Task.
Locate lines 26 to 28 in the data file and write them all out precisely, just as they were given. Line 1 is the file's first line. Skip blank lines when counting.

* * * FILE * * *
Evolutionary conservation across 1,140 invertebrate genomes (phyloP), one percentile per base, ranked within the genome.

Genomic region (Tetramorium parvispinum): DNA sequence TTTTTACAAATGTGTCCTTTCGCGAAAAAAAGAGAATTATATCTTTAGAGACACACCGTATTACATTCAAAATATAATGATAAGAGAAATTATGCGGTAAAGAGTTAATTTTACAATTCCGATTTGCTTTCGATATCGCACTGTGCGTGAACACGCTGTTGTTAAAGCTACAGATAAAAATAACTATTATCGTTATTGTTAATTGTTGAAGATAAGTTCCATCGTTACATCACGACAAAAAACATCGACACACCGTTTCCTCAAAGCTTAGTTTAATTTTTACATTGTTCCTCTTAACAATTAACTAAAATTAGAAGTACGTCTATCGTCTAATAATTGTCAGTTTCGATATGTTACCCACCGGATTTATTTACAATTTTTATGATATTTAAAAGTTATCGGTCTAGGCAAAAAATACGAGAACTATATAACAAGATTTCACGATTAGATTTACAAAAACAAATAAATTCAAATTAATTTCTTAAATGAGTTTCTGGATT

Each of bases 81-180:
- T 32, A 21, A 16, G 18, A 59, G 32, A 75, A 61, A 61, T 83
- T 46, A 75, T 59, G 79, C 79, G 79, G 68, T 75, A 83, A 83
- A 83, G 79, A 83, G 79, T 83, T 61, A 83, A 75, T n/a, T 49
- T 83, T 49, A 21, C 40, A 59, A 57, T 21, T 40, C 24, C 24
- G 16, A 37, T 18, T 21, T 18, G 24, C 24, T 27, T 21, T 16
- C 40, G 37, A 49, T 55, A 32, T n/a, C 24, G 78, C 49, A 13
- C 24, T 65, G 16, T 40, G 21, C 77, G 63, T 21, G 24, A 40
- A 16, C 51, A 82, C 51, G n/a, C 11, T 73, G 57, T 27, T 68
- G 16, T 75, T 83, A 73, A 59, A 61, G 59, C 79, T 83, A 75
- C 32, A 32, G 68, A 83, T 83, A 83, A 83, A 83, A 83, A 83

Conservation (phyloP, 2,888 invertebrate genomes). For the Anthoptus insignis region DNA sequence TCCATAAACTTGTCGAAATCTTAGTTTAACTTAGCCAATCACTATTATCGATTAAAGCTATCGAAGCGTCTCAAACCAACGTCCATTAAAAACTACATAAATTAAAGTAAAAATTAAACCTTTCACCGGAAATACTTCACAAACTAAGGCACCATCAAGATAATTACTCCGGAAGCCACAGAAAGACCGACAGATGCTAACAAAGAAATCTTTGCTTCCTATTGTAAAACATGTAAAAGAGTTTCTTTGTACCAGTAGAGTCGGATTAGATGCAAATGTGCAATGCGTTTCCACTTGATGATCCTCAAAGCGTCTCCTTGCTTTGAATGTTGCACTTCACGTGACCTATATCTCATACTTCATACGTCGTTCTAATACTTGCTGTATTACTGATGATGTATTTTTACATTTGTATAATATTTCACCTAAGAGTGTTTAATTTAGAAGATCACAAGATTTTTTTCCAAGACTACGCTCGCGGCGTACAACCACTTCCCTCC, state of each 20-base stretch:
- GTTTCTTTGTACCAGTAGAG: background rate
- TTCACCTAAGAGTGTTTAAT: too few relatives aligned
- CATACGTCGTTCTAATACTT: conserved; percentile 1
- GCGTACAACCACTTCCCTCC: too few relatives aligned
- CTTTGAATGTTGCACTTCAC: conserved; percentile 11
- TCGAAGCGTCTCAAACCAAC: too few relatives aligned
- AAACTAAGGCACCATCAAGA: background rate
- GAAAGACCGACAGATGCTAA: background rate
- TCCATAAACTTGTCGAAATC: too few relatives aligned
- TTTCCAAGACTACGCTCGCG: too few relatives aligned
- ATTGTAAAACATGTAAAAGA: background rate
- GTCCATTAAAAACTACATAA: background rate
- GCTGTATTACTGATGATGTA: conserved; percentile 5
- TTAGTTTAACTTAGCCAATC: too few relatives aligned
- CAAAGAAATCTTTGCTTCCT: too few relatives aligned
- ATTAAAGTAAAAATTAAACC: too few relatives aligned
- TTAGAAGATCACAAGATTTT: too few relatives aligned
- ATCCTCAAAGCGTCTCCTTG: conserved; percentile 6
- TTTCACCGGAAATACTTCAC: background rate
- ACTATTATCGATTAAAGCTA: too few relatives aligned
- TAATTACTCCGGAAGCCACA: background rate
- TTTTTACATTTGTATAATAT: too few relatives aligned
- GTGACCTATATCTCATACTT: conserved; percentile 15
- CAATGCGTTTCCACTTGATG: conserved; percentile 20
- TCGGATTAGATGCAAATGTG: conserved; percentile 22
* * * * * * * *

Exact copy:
- GTCCATTAAAAACTACATAA: background rate
- GCTGTATTACTGATGATGTA: conserved; percentile 5
- TTAGTTTAACTTAGCCAATC: too few relatives aligned